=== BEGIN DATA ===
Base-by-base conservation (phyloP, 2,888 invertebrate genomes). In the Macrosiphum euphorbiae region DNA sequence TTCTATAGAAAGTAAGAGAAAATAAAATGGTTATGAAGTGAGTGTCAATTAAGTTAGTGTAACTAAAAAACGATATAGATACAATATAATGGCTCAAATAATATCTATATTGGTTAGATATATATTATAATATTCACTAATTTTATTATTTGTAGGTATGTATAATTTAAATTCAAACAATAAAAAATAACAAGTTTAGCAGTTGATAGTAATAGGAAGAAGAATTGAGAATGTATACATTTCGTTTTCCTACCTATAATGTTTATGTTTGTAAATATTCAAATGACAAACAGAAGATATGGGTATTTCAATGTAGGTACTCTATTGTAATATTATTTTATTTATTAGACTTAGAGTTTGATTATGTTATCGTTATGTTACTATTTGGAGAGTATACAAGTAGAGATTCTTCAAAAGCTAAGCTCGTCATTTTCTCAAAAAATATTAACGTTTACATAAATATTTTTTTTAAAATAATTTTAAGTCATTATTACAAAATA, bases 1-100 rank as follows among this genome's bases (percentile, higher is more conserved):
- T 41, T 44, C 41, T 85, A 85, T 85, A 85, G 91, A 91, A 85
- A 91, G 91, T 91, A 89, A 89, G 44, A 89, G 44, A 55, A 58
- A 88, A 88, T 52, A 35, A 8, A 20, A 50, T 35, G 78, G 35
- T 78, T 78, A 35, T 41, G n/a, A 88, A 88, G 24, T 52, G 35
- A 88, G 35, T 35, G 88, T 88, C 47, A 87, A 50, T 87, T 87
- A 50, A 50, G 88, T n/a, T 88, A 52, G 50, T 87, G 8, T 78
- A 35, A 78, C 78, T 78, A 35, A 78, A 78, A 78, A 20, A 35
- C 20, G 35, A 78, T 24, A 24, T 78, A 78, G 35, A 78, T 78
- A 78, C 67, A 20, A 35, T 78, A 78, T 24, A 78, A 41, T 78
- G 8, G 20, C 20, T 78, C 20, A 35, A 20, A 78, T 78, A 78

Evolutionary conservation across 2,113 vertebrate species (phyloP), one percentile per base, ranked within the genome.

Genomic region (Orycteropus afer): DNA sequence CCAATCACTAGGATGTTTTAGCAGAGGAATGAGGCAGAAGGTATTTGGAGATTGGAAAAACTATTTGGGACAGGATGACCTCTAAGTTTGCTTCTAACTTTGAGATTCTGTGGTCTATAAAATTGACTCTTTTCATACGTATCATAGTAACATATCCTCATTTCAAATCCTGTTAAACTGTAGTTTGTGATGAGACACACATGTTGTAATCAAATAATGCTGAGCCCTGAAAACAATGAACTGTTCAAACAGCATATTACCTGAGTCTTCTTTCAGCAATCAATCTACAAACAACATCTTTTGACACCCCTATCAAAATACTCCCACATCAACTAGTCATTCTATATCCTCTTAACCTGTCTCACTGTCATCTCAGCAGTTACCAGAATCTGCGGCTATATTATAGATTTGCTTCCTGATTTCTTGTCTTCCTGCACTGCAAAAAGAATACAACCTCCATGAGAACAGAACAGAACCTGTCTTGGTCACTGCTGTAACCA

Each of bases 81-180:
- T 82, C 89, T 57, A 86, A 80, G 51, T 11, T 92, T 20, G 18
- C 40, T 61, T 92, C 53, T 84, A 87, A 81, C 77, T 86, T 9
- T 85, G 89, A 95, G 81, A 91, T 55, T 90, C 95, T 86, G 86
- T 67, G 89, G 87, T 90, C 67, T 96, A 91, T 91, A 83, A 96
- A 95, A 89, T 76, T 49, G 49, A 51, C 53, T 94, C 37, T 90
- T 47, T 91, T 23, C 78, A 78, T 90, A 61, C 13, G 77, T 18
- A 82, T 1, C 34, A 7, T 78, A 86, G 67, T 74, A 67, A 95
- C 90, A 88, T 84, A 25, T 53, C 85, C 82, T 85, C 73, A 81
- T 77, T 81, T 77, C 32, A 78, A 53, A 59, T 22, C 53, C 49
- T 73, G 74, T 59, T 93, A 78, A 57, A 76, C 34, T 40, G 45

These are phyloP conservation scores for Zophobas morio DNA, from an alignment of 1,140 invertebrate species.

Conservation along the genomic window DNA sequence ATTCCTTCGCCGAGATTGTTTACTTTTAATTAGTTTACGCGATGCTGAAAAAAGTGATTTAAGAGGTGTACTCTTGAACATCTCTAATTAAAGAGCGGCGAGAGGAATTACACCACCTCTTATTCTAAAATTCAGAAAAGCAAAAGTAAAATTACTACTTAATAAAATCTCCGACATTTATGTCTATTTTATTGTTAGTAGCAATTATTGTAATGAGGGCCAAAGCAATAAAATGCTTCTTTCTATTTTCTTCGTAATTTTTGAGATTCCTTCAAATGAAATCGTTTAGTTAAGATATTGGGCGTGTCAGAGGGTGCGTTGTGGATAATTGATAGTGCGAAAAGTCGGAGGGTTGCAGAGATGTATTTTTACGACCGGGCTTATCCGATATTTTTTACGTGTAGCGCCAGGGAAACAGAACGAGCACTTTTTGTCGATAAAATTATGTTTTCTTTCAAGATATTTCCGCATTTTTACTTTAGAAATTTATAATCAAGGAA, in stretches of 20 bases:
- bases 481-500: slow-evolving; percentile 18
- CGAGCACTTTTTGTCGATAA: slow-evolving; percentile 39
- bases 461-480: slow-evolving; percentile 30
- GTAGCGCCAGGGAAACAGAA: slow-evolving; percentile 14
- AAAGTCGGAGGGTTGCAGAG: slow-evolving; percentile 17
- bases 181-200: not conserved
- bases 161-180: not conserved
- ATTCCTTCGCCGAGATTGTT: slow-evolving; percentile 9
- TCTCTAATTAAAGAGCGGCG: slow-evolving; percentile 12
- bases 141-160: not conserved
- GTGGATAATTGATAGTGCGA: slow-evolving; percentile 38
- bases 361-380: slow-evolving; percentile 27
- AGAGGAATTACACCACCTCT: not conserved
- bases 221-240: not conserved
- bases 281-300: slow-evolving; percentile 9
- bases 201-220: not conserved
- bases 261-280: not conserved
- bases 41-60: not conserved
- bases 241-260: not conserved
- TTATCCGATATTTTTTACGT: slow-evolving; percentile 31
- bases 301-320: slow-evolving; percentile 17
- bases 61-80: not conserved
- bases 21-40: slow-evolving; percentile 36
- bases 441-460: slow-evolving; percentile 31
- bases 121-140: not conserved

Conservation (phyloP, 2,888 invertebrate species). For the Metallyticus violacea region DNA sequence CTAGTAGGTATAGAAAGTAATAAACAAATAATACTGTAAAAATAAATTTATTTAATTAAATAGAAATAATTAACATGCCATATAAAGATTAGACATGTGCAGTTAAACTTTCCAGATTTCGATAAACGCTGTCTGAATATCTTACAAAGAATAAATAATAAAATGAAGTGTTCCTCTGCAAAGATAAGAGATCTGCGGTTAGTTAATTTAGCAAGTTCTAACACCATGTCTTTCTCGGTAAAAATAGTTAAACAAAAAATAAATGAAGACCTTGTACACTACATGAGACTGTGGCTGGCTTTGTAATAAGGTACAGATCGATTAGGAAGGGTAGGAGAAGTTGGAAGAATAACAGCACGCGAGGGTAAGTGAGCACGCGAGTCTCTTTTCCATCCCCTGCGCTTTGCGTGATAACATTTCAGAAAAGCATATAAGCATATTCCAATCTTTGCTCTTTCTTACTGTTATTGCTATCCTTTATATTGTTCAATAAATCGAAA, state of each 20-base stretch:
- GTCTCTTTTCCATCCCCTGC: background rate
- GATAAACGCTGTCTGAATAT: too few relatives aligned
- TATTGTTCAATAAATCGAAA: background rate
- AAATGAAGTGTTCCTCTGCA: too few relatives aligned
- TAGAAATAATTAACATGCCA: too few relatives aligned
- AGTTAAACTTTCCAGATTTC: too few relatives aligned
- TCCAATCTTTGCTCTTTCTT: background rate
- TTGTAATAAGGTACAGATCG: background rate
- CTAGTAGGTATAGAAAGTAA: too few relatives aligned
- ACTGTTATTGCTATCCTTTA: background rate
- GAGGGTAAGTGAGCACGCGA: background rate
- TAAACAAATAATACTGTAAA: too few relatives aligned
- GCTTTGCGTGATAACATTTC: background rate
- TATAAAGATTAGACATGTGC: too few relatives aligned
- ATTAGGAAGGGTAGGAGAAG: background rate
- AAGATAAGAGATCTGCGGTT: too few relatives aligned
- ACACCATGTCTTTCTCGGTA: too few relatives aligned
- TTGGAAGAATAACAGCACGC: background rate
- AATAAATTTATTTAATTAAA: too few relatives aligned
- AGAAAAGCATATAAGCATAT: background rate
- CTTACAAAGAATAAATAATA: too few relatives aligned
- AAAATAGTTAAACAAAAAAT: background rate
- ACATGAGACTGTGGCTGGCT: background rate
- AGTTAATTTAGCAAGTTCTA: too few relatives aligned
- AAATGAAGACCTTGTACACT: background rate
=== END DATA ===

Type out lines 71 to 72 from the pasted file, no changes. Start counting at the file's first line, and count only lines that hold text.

- AATAAATTTATTTAATTAAA: too few relatives aligned
- AGAAAAGCATATAAGCATAT: background rate